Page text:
Ordinary people have a place among the experts on boards
The input of the 'non-experts' in the National Consumer Agency was invaluable, writes Celia Larkin
BASH me if you want, but non-experts do have a place on State boards. I notoriously served on the board of the recently amalgamated National Consumer Agency (NCA).
My fellow board members were a motley crew. Heading it up was an exceedingly gentlemanly chairperson. He was aided and abetted by, among others, an expert economist, a legal eagle, the director of the National Adult Literacy Agency, the chairperson of the Competition Authority, an empathetic community activist with an astute political antenna, an earnest singleton who was a stickler for corporate governance, retailers, wholesalers, services providers and services receivers and, of course, the most notable 'expert' himself: Eddie Hobbs. The officials, or public servants, were whipped into line by the ultra-conservatively clad, imperturbable, posture-perfect, focused and driven CEO.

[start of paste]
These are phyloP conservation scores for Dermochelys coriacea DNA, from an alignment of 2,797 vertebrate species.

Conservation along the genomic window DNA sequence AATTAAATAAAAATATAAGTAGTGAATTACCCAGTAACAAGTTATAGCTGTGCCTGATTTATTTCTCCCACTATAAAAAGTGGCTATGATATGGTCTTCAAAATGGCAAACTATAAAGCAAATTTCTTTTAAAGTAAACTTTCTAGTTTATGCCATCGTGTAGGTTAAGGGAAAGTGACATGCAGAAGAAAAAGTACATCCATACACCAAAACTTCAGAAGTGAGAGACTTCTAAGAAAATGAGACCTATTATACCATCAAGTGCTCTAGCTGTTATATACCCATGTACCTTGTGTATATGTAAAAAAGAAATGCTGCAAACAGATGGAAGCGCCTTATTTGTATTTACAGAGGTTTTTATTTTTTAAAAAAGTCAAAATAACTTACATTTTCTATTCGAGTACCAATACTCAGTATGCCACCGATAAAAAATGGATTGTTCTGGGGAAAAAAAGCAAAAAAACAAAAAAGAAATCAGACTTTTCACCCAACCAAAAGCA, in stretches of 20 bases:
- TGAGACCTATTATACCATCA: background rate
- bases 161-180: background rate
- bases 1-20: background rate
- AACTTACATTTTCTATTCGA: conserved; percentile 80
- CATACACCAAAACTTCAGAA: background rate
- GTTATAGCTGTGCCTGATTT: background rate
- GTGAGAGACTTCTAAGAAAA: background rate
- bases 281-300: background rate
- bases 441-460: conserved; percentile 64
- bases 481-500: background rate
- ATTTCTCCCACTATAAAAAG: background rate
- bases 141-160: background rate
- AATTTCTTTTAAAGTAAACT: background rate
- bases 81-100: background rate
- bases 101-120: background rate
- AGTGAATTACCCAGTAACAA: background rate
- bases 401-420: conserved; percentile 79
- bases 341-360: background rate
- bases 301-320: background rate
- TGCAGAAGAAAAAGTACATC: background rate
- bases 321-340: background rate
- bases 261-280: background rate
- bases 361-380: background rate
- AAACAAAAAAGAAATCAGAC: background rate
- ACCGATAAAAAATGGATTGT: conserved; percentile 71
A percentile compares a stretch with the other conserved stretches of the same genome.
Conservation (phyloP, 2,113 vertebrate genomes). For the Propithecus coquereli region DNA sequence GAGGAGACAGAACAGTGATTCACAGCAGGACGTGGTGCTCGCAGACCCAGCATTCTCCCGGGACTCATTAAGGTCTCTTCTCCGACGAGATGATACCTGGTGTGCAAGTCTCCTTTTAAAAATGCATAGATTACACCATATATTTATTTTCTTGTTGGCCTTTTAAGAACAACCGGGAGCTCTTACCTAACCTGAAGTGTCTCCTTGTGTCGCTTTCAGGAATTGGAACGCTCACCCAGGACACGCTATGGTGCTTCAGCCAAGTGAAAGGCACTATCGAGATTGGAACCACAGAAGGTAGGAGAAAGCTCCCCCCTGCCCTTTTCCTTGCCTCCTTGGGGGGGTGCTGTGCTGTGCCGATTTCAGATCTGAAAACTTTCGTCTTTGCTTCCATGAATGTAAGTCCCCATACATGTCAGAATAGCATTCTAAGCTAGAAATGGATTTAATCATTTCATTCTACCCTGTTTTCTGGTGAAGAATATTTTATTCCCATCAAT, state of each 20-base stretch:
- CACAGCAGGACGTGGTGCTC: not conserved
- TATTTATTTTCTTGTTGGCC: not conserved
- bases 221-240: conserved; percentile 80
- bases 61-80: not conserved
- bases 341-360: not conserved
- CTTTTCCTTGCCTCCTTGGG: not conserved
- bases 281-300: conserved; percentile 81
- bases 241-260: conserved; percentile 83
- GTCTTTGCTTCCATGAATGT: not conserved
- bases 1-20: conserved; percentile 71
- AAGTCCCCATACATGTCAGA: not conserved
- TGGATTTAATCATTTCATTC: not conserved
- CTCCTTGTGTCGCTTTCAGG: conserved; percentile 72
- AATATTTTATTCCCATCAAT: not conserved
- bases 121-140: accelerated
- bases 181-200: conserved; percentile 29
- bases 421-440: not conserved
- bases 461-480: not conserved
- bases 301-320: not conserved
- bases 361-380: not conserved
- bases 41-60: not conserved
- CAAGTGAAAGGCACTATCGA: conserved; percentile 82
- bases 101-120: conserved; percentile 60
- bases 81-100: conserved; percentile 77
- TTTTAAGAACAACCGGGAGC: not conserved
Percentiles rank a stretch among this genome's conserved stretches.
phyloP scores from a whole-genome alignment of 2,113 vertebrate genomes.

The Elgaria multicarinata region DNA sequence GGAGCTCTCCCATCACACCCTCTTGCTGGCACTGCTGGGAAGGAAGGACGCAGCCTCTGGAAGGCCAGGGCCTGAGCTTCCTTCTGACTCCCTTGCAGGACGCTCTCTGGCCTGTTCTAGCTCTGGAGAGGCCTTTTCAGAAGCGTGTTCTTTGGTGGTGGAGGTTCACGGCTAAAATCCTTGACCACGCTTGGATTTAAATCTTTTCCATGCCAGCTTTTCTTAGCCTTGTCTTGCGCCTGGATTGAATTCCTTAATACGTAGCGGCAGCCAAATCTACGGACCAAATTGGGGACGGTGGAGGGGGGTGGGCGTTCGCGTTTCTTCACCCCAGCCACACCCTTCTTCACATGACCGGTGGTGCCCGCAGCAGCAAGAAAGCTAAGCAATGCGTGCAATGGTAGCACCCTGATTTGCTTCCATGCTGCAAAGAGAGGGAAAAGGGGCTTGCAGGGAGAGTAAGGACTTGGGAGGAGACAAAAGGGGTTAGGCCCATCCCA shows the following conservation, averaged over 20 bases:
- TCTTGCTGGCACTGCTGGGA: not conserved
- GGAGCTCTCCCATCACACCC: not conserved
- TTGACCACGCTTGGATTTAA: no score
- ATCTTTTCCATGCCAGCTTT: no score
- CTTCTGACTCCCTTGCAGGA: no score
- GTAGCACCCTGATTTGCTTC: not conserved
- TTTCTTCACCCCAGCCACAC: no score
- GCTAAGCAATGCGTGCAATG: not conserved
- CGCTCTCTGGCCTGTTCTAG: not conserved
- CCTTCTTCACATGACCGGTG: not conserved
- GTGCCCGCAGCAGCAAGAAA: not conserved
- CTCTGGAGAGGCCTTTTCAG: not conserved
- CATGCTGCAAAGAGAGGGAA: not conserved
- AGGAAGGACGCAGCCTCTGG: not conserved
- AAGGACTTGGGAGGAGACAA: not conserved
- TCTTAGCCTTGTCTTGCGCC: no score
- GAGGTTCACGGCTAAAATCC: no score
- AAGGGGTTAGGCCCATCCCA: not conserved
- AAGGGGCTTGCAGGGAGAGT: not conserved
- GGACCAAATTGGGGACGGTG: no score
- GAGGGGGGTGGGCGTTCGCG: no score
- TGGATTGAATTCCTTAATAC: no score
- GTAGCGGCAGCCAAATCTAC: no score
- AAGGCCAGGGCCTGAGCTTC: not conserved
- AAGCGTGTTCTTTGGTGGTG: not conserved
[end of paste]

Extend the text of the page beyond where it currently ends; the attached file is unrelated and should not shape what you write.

Some media commentators have bashed the agency and belittled the work it has done, but today a totally different consumer environment exists, thanks to the National Consumer Agency.